Investment, collaboration and acquisition

Besides creating proprietary products, the FAANG corporations acquire and partner with small promising EdTech companies. This trend is gradually growing. For example, in 2017, Google joined forces with Coursera so that Coursera’s IT students could eventually get jobs with Google or other large corporations like Bank of America, L’Oréal and PNC Bank.

Before that, Google had only invested in educational projects — such as Duolingo in 2015 ($45 million). In 2018, Google bought Workbench, an online library of lessons and projects on various school subjects. Workbench is also integrated with Google Classroom.

Back in 2013, Amazon bought TenMarks Education, an educational project for English learners, although it was soon shut down without an explanation. During the pandemic, Amazon once again ventured into the EdTech market — this time, targeting the niche of exam preparation in India with its Amazon Academy (previously JEE Ready). The service helps students who plan to apply to engineering schools. Amazon and AWS also launched an EdTech accelerator with its own program focusing on cloud technology and AI (artificial intelligence).

Facebook, or the Chan Zuckerberg Initiative owned by Mark Zuckerberg and his wife Priscilla Chan, to be precise, can boast the most successful EdTech investment of the five. In 2016, the Chan Zuckerberg Initiative invested $50 mio in BYJU’S, a startup and the second most profitable educational project in the world. In 2020, this charity organization also invested in Eruditus that cooperates with 30 top universities to offer executive education.

Predictably, the trend set by FAANG has been picked up by other industry players. Russian corporations are actively acquiring and investing in educational services. Mail.ru Group and Sber are trying to take as many promising startups under their wings as they can. Thanks to mergers and acquisitions, K-12 companies (for school students) in particular are growing. It is expected that the mergers of small educational companies on the domestic and international markets will be more frequent.

Asian market vs FAANG

Despite the fact that FAANG is actively expanding its presence in EdTech, Asia remains at the front line of innovation and technology. It is Asian companies that still set trends to be followed by companies elsewhere in the world.

For example, BYJUS in India created a global education ecosystem. After several M&As, the ecosystem of the Indian EdTech giant has grown out to include laptops and tablets with uploaded video tutorials on school subjects, a study program for grades 6 to 12, an English learning service, educational games, a coding platform, an exam preparation service and a simulator for science students. As a result, BYJU’S has 64 mio students, more than 4.2 mio paid subscriptions and an annual membership extension rate of 85%.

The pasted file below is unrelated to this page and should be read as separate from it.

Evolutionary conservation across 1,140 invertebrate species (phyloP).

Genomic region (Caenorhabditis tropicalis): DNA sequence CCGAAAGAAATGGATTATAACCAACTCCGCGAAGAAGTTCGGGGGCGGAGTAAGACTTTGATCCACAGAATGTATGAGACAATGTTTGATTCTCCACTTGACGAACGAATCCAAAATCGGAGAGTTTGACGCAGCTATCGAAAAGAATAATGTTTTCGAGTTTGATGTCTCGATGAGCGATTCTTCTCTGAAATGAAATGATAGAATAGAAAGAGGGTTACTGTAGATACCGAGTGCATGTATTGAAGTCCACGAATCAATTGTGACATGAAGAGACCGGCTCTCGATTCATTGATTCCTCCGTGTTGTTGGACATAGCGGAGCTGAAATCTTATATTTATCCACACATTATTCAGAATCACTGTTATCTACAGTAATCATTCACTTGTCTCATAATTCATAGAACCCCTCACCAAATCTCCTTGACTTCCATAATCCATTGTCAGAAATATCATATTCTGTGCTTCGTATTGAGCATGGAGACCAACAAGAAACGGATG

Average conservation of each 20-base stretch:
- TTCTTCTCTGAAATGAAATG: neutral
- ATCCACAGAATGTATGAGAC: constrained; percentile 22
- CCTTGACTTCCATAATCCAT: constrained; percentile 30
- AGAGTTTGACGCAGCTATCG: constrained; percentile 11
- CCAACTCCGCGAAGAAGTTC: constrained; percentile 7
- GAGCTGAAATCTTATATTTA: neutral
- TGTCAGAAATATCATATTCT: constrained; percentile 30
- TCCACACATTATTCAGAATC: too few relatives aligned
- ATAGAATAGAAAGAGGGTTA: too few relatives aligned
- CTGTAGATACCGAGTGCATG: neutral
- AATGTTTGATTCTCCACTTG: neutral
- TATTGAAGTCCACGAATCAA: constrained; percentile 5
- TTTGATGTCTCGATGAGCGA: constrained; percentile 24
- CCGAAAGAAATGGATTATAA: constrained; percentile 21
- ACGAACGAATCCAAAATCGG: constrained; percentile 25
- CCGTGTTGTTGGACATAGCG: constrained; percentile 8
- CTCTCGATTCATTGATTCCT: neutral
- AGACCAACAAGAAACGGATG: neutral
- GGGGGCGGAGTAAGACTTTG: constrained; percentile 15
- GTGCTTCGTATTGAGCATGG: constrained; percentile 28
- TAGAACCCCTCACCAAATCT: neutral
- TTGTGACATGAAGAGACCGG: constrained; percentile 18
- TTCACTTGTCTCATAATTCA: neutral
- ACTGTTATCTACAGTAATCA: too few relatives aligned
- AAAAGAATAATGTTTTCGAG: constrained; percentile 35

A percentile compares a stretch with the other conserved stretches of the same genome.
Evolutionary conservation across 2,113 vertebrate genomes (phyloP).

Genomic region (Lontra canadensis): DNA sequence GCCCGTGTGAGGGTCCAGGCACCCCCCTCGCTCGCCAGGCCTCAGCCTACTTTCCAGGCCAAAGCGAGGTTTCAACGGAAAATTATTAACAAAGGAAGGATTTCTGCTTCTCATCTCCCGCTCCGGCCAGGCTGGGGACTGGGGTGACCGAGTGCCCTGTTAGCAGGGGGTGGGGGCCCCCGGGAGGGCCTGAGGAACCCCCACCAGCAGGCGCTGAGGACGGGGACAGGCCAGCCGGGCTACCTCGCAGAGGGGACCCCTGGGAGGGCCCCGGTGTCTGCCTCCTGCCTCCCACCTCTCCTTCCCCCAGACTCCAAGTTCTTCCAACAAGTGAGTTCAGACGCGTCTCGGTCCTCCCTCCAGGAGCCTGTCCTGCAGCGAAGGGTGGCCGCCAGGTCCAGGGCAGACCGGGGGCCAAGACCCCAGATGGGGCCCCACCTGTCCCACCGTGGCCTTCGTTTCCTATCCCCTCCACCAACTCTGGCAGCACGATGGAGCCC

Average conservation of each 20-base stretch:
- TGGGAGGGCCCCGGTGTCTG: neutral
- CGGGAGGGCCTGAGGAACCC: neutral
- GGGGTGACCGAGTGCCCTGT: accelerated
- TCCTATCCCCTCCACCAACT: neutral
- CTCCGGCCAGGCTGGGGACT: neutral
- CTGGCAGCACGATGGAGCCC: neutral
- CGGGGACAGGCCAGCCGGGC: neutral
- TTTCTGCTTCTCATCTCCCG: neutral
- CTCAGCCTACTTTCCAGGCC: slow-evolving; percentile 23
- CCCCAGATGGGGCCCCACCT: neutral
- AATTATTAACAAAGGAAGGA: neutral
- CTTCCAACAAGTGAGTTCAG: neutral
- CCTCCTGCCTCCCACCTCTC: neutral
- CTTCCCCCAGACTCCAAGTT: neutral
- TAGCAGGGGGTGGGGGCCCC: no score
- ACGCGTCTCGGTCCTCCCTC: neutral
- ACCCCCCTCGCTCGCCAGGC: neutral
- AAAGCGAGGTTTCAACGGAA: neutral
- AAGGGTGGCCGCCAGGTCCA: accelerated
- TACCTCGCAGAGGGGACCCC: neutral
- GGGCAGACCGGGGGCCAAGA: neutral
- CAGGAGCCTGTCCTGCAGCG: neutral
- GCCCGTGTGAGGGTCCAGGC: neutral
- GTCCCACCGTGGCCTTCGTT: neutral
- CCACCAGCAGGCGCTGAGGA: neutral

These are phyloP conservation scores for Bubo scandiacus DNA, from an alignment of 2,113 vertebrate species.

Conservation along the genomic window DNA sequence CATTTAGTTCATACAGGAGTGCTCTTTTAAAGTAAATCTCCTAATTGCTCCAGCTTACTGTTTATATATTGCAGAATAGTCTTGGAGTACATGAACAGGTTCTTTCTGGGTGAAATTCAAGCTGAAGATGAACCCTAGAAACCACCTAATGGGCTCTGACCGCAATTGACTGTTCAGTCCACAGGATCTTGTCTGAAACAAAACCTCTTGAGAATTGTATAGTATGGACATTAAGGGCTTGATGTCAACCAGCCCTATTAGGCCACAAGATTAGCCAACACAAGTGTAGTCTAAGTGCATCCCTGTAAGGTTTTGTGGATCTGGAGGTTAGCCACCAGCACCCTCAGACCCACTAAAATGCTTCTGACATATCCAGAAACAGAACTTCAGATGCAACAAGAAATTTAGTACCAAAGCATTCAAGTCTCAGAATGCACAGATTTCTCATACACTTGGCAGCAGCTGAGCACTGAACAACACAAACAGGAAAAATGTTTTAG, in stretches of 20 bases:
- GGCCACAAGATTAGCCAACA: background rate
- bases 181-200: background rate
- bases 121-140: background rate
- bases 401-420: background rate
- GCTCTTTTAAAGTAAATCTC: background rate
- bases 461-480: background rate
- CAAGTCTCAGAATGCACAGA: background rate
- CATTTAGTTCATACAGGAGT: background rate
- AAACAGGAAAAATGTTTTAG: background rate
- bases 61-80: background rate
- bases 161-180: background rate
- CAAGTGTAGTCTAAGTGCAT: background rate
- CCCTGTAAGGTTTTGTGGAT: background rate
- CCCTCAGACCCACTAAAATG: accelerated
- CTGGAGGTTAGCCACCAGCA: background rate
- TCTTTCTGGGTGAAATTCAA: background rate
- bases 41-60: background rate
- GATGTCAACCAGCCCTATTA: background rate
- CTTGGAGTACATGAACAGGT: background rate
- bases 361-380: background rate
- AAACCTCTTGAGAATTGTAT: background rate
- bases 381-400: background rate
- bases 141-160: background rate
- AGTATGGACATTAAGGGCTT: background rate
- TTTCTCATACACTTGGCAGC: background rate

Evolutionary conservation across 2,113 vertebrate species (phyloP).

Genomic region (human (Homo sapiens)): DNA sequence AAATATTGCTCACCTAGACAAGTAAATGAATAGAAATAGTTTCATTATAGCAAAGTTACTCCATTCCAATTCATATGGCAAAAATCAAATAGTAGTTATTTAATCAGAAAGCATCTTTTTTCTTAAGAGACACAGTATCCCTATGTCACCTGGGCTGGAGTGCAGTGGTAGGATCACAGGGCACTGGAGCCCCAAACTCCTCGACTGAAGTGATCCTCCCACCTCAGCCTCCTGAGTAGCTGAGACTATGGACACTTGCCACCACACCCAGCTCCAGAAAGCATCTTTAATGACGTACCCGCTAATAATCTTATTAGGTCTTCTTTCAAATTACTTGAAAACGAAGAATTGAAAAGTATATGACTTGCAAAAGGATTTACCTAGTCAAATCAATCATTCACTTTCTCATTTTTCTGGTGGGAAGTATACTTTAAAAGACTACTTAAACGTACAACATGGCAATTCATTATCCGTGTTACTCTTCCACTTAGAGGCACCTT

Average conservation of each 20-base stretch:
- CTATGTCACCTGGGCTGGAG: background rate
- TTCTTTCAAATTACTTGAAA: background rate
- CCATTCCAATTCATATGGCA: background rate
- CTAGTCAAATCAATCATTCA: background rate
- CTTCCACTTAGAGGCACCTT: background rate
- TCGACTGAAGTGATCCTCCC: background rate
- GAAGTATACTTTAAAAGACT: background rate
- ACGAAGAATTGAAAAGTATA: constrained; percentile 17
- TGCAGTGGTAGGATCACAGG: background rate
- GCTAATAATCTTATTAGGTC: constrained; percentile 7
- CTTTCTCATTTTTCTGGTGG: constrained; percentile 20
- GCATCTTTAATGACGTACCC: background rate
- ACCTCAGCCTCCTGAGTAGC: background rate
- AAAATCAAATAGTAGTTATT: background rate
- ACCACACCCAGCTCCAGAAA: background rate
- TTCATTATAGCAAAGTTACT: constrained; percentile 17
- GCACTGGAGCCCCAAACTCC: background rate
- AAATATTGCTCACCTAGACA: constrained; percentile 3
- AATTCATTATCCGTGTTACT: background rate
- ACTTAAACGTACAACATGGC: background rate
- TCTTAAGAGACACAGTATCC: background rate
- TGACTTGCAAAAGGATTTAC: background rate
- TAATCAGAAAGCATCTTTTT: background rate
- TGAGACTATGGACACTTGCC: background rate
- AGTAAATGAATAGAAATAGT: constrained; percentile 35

The FAANG companies have not shown as much interest in developing educational super apps. Although Google releases quite a few of its own services and acquires others’, they do not constitute an ecosystem yet. Before the pandemic, the corporation tried to work with Facebook to create a free platform for schools, Summit Learning, with personalized learning. However, after testing, the concept faced serious backlash, with 77% of parents being against their children using the platform for health reasons. The service does not include any means of communication between students and teachers and requires continuous use of computers, which neither children nor their parents liked. Still, some could not do without the platform during the pandemic.

Google also has Workspace for Education, a platform with various cloud tools and services developed for schools, universities and home schooling. Fundamentals is a free version, with expanded versions available for a fee. There is, however, one restriction: the tools are available only to schools that meet certain requirements. For example, К-12 schools must be accredited and recognized by the government, with a national or international certificate of approval.

It should be noted that Chinese IT corporations are major investors in EdTech companies in India and China, such as Yuanfudao which raised funds from the holding company Tencent, and Zuoyebang which received investments from Alibaba. Thus, the largest Asian IT companies are consolidating the national EdTech market around themselves. FAANG will definitely follow the similar scenario to operate in the US educational market.

As a result, despite FAANG being key players in the EdTech field and opinion leaders in numerous industries, it is the Asian market that sets trends in today’s educational environment. Investors will further focus on developing ecosystems and creating super apps.

By Andrei Ilingin, CEO Russia, YaClass